Dixon was born on 29th November 1931 in Spennymoor, Co. Durham, then a mining village. He was brought up by his grandmother, only to discover when he was a 14-year old grammar school boy that Hilda, the woman he has though to be an older sister was in fact his mother – he had been an illegitimate baby. The experience would later be reflected in the poetry for which he is mostly remembered.
Like most children in those days, he failed the eleven plus. Two years later, however, he gained a place at grammar school by means of an “occasional admittance” exam, which was part of a drive to recruit more teachers. From there, he climbed quite high up the educational ladder by going on to
After National Service in the late 1950s he was sent to GCHQ in
The army posted him to
There he met a Cuban woman with whom he fell in love and who told him about the Cuban revolution and Che Guevara. He returned from
He began teaching at the Risinghill school at the beginning of the academic year in 1963. It was in one of the toughest areas of London and responded with an attempt to adopt non-authoritarian approaches to discipline that gathered intense media criticism to such an extent that it closed in 1965. After various temporary teaching jobs in
He wrote three books on the malign ways in which the publishing and toy manufacturing industries have shaped the stereotypes and attitudes of generations of British children. As well as being the author of a number of talented books analysing children’s literature,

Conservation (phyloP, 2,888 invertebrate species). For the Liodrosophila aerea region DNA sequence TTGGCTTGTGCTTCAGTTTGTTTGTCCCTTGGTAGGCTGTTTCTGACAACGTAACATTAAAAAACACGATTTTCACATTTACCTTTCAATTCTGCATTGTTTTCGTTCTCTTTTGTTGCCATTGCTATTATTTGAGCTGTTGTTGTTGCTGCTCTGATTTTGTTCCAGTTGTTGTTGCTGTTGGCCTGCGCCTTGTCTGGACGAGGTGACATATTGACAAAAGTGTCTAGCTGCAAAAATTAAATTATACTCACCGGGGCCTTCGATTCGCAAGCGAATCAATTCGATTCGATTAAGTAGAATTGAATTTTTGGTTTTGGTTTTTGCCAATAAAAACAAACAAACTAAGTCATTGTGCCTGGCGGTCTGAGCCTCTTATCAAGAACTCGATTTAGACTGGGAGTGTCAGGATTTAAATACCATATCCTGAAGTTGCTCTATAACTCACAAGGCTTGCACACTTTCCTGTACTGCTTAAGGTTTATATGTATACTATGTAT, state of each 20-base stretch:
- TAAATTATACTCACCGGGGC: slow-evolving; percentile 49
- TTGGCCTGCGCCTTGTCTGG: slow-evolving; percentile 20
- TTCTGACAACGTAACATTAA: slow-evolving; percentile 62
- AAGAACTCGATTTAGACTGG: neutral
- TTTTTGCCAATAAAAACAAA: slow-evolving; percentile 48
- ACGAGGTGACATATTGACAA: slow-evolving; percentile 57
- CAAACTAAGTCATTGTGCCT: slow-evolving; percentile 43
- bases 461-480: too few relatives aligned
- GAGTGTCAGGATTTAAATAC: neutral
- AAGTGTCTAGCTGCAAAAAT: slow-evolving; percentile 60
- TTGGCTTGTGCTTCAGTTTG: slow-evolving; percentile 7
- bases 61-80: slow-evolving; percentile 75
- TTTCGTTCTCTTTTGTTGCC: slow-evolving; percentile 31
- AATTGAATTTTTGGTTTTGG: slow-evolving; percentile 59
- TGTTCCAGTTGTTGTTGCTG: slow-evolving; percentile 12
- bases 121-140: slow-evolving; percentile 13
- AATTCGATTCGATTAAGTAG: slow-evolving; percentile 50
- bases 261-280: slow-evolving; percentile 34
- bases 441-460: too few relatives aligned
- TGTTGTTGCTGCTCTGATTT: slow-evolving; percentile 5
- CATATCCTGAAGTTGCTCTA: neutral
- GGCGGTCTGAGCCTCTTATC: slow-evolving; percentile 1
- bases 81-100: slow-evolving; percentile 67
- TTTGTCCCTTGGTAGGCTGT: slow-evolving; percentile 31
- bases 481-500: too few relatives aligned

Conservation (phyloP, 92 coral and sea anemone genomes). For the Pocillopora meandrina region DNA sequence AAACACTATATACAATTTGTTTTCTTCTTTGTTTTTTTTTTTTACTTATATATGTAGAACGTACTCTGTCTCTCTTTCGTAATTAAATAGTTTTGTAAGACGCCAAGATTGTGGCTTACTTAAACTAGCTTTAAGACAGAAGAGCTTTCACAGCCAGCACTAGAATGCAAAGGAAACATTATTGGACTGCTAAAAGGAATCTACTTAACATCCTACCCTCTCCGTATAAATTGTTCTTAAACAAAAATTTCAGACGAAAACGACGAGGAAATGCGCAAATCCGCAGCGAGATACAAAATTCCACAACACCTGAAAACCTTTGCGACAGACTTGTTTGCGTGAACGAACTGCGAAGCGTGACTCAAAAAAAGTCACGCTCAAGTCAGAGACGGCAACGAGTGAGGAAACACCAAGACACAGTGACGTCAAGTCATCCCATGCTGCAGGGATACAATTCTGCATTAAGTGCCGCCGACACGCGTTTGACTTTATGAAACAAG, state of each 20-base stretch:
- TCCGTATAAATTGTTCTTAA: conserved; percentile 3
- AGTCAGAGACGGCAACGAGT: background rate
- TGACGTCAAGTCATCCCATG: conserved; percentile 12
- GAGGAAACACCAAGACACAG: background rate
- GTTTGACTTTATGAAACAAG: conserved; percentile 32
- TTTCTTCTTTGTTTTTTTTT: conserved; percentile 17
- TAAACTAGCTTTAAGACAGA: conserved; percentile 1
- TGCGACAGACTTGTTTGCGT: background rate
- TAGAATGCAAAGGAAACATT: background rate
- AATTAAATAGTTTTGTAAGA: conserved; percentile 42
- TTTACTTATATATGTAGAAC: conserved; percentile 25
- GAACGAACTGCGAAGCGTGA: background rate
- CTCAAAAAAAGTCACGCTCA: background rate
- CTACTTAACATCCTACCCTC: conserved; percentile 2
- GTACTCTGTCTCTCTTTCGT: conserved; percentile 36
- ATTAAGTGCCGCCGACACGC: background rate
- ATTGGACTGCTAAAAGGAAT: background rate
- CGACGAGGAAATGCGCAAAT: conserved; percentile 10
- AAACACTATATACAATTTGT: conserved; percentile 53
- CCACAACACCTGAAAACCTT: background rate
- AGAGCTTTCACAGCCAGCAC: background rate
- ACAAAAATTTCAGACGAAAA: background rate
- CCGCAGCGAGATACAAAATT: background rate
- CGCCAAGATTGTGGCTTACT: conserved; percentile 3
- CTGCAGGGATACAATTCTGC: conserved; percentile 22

Described by those who were close to him from this experience as a “quietly spoken and extremely modest man”, he wrote poetry that is “characterised by an upfront, acerbic wit and deep insight”. He was a well-known figure on the leftwing poetry scene, reading at CND rallies and other political events. Bob Dixon was “an uncompromising and highly principled socialist, and this did not always make it easy for his friends, though his warmth and deep humanitarian beliefs always overcame any criticism one might have had.”
His poetry savagely reflected cynical political attitudes and the impact such politics have on individuals and society. His collections include: Make Capitalism History (2006), Agitpoems (1985) and More Agitation (1999). Shortly before his death he had finished writing a rather bitter and melancholic autobiography, `The Wrong’.
He made mainstream media news when he put his mother’s "time capsule" house in Durham Rd, Spennymoor on the market; described as such since its décor had remained unaltered, though immaculately maintained, since 1961. Bob was infuriated when this story was splashed in the Sun and the Daily Mail without his permission or knowledge, particularly because they failed to mention the publication of `The Wrong’, the launch of which had prompted the local press interest in the property.
Bob Dixon’s contribution is remembered as “immense, from his days as a teacher to his powerful poetry, he will be remembered by us all for his warmth, wit and generosity, he was a socialist stalwart with a communist vision, ever ready to contribute to the liberation of humanity.” He died aged 76 on
Sources: Morning Star